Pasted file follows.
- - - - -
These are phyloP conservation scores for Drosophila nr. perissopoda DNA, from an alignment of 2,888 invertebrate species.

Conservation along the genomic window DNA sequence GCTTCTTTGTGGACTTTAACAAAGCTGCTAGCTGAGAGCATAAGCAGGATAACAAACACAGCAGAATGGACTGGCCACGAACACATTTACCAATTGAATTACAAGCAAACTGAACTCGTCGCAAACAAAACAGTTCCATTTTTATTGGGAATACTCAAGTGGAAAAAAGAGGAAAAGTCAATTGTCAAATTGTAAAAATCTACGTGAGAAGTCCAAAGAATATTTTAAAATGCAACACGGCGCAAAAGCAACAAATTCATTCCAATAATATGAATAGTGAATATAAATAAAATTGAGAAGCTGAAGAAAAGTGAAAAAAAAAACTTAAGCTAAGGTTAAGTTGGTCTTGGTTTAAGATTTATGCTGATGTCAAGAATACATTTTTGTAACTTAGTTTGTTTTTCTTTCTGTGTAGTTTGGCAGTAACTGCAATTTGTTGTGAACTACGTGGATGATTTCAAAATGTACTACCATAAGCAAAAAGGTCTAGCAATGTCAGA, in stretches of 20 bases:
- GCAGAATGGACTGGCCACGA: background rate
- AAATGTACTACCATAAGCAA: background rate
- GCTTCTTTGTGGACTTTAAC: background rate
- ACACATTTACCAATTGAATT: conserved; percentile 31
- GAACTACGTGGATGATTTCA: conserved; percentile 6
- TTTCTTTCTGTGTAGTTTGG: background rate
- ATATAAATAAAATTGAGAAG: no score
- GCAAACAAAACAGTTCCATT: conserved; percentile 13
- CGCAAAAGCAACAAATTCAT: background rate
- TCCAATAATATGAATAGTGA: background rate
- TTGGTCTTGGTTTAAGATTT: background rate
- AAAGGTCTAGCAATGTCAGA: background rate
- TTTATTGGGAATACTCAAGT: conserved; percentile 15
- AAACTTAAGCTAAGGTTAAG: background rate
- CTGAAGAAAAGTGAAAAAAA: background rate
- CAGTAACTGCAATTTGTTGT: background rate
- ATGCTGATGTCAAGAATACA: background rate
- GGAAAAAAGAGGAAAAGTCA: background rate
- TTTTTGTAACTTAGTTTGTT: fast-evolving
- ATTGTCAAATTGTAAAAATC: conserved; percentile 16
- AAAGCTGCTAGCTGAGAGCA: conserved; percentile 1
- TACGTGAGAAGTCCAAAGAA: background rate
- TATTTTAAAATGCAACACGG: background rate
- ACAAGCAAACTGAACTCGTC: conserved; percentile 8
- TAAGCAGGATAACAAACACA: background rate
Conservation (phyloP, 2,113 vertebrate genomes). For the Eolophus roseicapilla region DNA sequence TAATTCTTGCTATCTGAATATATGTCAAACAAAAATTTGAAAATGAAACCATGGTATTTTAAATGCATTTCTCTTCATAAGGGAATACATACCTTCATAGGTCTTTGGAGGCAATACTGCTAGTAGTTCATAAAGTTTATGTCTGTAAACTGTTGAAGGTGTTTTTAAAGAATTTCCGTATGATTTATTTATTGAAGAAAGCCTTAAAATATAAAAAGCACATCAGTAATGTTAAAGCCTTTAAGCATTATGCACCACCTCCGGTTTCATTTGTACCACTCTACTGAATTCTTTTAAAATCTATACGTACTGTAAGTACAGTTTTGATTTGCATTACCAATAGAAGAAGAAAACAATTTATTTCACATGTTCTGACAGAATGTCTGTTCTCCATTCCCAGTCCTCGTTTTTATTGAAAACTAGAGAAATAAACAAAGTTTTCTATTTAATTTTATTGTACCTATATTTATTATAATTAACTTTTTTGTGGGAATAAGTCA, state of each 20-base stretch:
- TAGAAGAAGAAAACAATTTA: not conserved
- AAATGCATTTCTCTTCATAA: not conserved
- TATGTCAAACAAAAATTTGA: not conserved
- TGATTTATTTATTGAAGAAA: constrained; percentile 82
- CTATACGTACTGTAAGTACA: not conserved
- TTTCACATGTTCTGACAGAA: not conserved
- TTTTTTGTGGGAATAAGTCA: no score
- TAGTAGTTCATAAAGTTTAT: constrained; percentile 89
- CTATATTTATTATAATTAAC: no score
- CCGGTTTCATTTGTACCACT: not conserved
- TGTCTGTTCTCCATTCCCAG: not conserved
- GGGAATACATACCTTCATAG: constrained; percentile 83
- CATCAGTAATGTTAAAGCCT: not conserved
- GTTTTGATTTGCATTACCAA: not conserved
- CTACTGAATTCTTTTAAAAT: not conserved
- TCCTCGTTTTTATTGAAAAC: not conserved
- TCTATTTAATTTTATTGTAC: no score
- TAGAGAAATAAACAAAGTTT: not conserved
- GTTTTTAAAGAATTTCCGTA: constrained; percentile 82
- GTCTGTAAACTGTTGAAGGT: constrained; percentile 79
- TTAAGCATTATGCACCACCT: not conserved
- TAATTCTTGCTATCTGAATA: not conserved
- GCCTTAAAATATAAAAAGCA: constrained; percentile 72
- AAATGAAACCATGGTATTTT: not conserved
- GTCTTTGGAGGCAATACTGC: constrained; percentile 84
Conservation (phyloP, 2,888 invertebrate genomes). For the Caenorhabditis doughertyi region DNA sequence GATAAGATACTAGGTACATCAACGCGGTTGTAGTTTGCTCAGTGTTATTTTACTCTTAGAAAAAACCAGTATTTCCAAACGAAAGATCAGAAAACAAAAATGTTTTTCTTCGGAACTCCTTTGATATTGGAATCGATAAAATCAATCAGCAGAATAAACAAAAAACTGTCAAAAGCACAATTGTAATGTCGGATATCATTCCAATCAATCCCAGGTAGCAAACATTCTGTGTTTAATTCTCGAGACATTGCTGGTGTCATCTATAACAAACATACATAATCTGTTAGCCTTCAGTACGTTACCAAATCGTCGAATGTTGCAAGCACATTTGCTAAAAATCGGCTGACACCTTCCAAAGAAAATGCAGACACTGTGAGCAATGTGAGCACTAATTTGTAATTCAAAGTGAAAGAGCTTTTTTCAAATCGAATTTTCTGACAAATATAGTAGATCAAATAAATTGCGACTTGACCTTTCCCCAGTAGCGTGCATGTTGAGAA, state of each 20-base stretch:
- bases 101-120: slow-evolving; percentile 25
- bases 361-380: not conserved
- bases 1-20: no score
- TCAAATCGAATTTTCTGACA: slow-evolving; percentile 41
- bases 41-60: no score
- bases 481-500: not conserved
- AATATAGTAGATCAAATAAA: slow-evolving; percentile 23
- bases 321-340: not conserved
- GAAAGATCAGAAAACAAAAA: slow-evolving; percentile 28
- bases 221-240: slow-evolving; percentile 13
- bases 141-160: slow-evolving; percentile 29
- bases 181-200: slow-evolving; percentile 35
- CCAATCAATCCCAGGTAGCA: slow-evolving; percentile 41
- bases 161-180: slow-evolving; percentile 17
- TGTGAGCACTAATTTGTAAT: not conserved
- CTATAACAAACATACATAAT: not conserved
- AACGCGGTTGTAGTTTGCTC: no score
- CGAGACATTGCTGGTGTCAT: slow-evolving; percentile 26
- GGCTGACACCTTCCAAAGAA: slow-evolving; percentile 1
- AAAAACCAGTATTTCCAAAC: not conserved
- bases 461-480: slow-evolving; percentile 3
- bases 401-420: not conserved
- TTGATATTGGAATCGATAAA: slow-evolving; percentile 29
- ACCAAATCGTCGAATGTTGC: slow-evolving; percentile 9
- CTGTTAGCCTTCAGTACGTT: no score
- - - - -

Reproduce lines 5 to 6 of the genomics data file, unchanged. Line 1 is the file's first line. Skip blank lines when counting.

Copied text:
- GCTTCTTTGTGGACTTTAAC: background rate
- ACACATTTACCAATTGAATT: conserved; percentile 31